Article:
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Gamecube Review - 'Darkened Skye'

by The Cookie Snatcher on Dec. 19, 2002 @ 7:13 a.m. PST

Skye of Lynlora is a shepherd with a restless spirit, a taste for adventure, and a smart mouth. Her humdrum existence is forever changed one day when she discovers magic and is chosen to battle the darkness. Armed with her wits, spells and weapons, Skye finds herself on a quest for five ancient prisms that can save the world from evil. But at least she’s not alone. There’s her snide side-kick, the obligatory wise-old-knows-everything character and the mysterious love interest who has a bad habit of disappearing just when he’s needed. Read more to find out what our in house verdict is ...

Genre: Action/Adventure
Publisher: Simon & Schuster
Developer: Boston Animation
Release Date: 10/28/2002

It’s not very often that you’ll come across a game whose story revolves around small multi-colored-shell candy, and even less frequent that a game of that nature actually turns out to be worth playing. But the developers of Darkened Skye didn’t seem to get the memo, as this game is not only a clever marketing ploy to promote Skittles candy but also surprisingly entertaining.

You play the part of Skye, a sarcastic heroine-in-waiting who has grown weary of day-to-day life in her homeland of Lynlora and longs to discover her true destiny. Fortunately, she doesn’t have to wait long. The evil Lord Necroth has destroyed the Skittles-bearing rainbow and stockpiled all the Skittles for himself in order to further his dastardly plans. What’s more is that under his dominion all forms of bright colors have been banned, along with practicing any form of magic, which the population depends on. As Skye it will be up to you to collect the five ancient prisms and restore the rainbow.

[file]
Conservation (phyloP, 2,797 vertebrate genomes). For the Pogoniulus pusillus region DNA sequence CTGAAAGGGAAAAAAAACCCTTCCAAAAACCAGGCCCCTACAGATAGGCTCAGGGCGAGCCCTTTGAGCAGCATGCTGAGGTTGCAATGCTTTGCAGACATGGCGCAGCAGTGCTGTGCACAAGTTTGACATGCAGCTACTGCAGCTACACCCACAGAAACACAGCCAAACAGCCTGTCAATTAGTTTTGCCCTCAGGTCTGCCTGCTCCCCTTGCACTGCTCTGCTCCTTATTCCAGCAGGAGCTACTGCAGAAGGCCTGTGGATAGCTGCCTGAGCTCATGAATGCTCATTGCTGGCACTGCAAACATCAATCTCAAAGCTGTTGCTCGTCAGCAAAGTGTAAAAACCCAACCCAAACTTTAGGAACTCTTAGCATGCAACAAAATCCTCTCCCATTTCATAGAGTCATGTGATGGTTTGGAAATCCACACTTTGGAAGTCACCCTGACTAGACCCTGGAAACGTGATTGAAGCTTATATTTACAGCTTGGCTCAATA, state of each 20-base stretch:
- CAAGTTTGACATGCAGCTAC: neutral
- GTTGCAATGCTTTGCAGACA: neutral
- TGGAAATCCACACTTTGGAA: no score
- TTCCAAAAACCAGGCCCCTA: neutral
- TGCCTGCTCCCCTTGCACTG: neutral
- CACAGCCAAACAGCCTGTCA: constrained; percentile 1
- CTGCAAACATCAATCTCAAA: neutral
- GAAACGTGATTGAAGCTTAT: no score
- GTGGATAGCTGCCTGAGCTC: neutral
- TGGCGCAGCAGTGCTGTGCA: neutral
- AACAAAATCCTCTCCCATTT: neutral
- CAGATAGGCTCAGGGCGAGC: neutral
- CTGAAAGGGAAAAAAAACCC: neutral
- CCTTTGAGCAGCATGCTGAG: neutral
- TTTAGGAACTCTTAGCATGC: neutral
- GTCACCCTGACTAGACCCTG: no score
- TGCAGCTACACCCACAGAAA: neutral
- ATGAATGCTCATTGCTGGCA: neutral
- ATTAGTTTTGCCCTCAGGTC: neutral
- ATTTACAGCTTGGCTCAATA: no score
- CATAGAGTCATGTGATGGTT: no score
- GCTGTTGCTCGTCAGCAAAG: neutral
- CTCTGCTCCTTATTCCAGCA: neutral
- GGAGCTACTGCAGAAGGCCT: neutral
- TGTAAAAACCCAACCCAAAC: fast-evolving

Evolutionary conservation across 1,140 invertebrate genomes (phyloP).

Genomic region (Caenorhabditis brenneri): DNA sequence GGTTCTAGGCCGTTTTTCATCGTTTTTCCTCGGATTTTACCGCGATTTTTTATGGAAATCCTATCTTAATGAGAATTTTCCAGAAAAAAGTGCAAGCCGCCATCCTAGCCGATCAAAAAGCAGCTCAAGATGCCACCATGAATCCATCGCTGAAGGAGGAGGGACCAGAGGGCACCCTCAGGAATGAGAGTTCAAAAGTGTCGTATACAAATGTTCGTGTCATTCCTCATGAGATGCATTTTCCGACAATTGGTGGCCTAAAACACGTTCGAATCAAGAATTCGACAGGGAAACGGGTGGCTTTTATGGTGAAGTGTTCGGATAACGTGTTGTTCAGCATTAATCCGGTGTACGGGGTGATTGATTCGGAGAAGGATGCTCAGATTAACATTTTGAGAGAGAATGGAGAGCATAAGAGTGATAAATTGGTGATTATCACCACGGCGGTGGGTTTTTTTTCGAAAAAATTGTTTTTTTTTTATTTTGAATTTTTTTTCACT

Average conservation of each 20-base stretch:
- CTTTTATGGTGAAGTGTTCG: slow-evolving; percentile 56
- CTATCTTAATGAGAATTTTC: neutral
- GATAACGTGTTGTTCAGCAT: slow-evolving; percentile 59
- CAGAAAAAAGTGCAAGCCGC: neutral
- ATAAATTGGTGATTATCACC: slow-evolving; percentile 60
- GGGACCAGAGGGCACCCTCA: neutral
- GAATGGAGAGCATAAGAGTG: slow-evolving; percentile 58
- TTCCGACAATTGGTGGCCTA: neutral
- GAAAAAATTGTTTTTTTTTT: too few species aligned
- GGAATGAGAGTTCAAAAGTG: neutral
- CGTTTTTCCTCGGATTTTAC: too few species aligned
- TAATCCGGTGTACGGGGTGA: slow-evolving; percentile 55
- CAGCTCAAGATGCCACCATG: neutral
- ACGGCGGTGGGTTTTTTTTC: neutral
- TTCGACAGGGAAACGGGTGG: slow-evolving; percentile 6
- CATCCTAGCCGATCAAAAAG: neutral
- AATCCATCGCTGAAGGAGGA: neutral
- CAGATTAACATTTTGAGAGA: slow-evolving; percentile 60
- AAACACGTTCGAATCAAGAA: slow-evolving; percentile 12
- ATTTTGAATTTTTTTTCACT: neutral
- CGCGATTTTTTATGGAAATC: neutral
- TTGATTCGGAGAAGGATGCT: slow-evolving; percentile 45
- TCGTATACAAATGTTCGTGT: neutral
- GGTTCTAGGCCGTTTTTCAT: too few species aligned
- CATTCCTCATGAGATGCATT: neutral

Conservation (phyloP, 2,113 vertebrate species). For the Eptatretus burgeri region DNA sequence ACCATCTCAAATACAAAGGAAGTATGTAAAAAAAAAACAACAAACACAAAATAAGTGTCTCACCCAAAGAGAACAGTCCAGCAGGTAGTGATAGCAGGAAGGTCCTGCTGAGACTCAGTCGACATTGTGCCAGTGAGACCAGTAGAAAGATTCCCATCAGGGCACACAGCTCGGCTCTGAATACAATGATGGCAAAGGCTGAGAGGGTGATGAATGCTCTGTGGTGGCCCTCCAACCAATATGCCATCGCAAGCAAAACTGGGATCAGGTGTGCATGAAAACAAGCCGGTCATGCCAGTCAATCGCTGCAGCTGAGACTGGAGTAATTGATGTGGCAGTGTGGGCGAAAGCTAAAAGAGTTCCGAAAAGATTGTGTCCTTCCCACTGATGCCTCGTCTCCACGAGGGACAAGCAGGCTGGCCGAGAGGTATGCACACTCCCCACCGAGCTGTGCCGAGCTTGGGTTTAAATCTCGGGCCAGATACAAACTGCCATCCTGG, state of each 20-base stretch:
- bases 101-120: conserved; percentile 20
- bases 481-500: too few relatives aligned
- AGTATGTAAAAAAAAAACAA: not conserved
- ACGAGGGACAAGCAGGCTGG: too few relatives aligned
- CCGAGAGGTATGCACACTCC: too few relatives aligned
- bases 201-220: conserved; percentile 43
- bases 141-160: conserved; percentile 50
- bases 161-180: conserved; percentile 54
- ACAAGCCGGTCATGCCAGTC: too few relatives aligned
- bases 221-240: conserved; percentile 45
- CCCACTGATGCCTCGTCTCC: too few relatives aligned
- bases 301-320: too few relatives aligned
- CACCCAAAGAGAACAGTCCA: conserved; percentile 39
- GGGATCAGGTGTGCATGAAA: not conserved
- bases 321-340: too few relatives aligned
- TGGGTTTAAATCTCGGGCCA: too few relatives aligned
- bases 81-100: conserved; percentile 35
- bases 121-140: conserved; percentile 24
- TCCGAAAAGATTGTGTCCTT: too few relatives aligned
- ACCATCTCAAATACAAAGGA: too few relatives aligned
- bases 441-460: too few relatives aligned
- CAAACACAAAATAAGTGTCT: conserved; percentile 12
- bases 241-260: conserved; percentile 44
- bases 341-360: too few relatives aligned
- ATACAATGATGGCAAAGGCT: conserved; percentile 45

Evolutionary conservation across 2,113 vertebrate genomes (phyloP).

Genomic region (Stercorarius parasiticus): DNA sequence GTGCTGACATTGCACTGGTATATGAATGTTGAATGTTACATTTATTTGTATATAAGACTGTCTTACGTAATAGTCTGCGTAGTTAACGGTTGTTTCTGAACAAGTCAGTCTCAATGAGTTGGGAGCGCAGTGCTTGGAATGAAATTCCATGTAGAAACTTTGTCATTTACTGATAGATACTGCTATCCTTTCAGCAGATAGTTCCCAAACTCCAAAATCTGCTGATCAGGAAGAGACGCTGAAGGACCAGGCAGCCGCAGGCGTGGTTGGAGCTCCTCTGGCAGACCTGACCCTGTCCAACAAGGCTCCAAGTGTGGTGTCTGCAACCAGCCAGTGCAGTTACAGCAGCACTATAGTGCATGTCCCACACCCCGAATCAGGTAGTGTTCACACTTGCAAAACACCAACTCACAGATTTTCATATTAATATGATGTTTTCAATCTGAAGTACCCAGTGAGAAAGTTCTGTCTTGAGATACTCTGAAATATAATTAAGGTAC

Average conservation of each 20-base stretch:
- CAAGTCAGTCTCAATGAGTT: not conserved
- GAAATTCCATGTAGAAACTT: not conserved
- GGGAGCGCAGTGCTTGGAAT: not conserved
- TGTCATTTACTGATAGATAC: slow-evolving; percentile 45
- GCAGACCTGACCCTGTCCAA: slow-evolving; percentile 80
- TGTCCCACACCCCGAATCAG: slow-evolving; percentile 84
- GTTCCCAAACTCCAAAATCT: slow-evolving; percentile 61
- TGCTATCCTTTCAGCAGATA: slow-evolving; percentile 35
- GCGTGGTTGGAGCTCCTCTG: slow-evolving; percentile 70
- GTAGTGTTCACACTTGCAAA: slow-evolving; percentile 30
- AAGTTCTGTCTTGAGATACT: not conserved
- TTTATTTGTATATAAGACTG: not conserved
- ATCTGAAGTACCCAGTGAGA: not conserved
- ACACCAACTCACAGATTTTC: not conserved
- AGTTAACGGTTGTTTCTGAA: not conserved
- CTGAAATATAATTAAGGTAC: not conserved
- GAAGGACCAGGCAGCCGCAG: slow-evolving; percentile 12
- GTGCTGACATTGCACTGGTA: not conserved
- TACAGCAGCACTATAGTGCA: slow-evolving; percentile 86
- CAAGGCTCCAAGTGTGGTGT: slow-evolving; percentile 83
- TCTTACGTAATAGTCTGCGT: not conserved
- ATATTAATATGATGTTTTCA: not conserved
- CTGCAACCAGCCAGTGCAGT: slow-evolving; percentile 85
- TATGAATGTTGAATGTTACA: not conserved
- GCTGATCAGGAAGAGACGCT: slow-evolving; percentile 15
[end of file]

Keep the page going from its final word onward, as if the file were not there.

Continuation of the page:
Being that the game is based on something as blithe as colorful candy it comes as no surprise that the game is constantly making an effort to be humorous. Whether it succeeds or not in this regard is a matter of personal preference, but for me, clich├ęd one-liners and straightforward plays on words are tolerable at best, though there were more than a few instances that genuinely made me laugh. Skye is at once very denigrate and sarcastic in nearly every instance of dialogue, and the numerous supporting characters that you’ll come across are equally derisive, but always in a lighthearted way that should appeal to the younger gaming crowd and, perhaps, older gamers who are easily amused.

In terms of gameplay, Darkened Skye misses the mark but a substantial amount. While it can be aptly described as functional, it does little outside of basic spell casting to liven up the general conventions of third person gameplay. Basically you’ll just run around solving puzzles, talking to people, picking up items, and jumping over the occasional obstacle. Sky can move forward, backwards, and strafe with the control stick, look around with the C stick, attack with the L trigger and jump with the R trigger. Nothing out of the ordinary here. Dealing with enemies usually entails a few swipes of your staff in order to defeat them, and that’s pretty much all there is to it. The magic system is slightly more interesting, requiring that you select a particular spell with the D pad and cast it with the Z trigger.